In Kaamran Hafeez’s cartoon, a dog is on his hind legs and resting his front paws on a counter under a sign that reads “Information.” Behind the counter is a woman. The dog is saying something to her. Since he’s at an information booth, I assume he’s asking a question.
Dogs are incredibly affectionate and loyal, so I first thought of these two captions:
- “Can I be your best friend?”
- “Do you love me as much as I love you?”
Dog, some annoying people will remind you, is God spelled backwards, so I next came up with this caption: “What’s your name spelled backwards?”
Finally, I highlighted the hostile relationship between dogs and their feline enemies: “Why do cats even exist?”
Now let’s see how you did.
We received more than 1,000 entries for this contest, and twenty-seven (nearly 3% of them) were, “Who’s a good boy?”
Here are several entries that expand on that joke:
- “My master wants to know who’s a good boy.”
- “Who’s a good boy?…I’m asking for a friend.”
- “Who is the good boy?”
- “Am I really a good boy?”
- “Who is a good dog?”
I especially like the way those last three entries use italics to make the joke really land.
We received more than one hundred captions about castration, and these were the top nine:
- “There were two of them. Small and round. They used to be right between my legs.”
- “What happened to my balls?”
- “Where are my balls?”
- “Anyone find my balls?”
- “Can I get my testicles back?”
- “Have you seen my testicles?”
- “What does neuter mean?”
- “What does ‘v-e-t’ spell?”
- “What part will they be fixing?”
The vulgar entries made me laugh, but those last three captions are probably the best because they’re relatively subtle. I also like it when the speaker is oblivious to imminent danger.
There were a lot of jokes about fireplugs, but this was best: “Where’s the nearest hydrant?”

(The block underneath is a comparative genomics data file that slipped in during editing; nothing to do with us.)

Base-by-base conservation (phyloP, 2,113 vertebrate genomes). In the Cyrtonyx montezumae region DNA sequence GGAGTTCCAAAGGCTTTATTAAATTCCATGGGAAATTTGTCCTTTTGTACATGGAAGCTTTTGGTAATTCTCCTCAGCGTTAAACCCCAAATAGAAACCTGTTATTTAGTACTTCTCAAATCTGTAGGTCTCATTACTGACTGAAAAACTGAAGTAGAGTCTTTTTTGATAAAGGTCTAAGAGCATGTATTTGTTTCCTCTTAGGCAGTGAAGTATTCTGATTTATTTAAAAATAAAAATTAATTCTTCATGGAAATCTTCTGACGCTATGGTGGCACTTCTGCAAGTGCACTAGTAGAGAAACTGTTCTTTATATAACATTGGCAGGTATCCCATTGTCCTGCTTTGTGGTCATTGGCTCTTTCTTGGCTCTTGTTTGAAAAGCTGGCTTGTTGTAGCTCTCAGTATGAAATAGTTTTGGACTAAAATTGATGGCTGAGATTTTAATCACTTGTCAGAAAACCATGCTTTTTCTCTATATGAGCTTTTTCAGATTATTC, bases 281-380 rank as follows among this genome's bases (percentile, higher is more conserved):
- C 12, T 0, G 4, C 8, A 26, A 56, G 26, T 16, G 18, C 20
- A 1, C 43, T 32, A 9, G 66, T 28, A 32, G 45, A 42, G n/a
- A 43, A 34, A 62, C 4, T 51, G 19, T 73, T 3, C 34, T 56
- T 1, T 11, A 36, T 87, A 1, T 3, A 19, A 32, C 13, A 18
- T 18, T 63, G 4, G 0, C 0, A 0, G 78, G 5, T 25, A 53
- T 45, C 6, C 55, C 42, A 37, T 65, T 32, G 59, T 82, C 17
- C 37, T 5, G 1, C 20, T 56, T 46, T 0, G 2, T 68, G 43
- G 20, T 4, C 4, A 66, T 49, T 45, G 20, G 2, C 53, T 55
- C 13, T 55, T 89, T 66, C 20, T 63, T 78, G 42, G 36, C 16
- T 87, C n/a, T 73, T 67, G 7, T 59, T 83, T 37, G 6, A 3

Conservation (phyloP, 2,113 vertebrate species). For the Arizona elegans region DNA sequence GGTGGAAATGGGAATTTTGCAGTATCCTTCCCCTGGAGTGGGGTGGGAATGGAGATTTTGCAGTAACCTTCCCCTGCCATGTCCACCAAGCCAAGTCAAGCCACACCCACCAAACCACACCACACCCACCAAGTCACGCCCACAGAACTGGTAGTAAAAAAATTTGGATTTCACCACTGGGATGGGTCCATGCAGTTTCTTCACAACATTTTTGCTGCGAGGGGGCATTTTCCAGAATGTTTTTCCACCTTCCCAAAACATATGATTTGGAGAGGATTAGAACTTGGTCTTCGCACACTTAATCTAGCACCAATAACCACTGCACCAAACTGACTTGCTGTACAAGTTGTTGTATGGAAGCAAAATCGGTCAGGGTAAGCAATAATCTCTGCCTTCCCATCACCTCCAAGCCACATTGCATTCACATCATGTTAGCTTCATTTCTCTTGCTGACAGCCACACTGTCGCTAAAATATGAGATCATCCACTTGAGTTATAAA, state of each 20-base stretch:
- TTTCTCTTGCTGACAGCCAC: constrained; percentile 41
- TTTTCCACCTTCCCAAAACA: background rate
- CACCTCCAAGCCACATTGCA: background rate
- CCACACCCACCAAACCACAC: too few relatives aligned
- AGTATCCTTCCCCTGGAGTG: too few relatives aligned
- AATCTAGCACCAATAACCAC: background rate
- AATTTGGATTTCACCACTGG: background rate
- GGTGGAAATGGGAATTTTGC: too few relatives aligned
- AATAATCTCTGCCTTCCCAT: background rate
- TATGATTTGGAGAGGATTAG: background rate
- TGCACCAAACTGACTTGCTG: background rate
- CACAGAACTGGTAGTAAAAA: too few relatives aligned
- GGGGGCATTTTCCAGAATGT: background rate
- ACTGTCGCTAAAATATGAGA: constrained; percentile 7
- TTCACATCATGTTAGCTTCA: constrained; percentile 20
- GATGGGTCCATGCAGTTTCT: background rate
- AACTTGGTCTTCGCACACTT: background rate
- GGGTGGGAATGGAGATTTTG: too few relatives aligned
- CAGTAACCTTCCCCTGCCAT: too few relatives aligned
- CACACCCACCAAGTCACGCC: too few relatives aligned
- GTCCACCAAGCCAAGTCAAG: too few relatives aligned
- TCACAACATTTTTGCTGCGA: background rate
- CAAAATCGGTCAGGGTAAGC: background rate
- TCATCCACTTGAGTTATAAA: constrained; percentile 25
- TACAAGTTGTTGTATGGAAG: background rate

Like I did, several of you addressed the dog’s traditional adversary:
- “What the hell is it with cats?”
- “Tell me everything you know about cats.”
- “Exactly how many ways are there to skin a cat?”
Here’s the week’s best pun: “Do you validate barking?”
The next two captions were inspired by “Lassie,” a television series that followed the adventures of a female collie and a boy named Timmy, whom Lassie had to repeatedly save from deep wells and burning barns.
- “How can I get Timmy out of the well?”
- “Excuse me. Where do I go to report a burning house with a small boy in it?”
Here, the dog is questioning a popular misconception: “Is it true that my mouth is cleaner than yours?”
When I was trying to come up with captions for this week’s contest, I really wanted to address the idea that one human year equals seven dog years. I couldn’t do it, but someone else did: “How old am I, really?”
In the next two entries, the dog is searching for his owner:
- “He’s a German shorthair and answers to Bob.”
- “Have you seen a guy with a white cane? He may be bumping into things?”
That second caption doubles as this week’s best sick joke.
This next entry cleverly alludes to the fact that chocolate is toxic to dogs—“Who would I speak to about outlawing chocolate?”—but shouldn’t “who” be “whom?” And while we’re on the subject of grammar, I want to highlight this entry: “Is the proper usage lay down or lie down?” That’s a clever reference to the amount of time dogs spend sleeping, but I think it would be even stronger if the words “the proper usage” were replaced with “it.”
In this entry the dog has an attitude—“If I remembered where I buried it, I wouldn’t be here now would I?”—but there should be a comma after the word “here.” That’s nitpicking, but as long as I’m being that way I think the comma should be a period in this next caption: “No questions, I’m just happy to be here.”
In the next two captions the dog has stopped to ask a question in the middle of a chase:
- “Did you see a stick fly through here?”
- “Did you see a fox run by?”
And in these two entries, the dog is trying to become more independent:
- “How do you operate a can opener?”
- “How do doorknobs work?”
Finally, we have two questions that any dog would ask:
- “When’s dinner?”
- “When are you coming home?”
That last caption is this week’s winner.
Lawrence Wood has won The New Yorker’s Cartoon Caption Contest a record-setting seven times and been a finalist two other times. He has collaborated with New Yorker cartoonists Peter Kuper, Lila Ash, Felipe Galindo Gomez, and Harry Bliss (until Bliss tossed him aside, as anyone would, to collaborate with Steve Martin). Nine of his collaborations have appeared in The New Yorker, and one is included in the New Yorker Encyclopedia of Cartoons.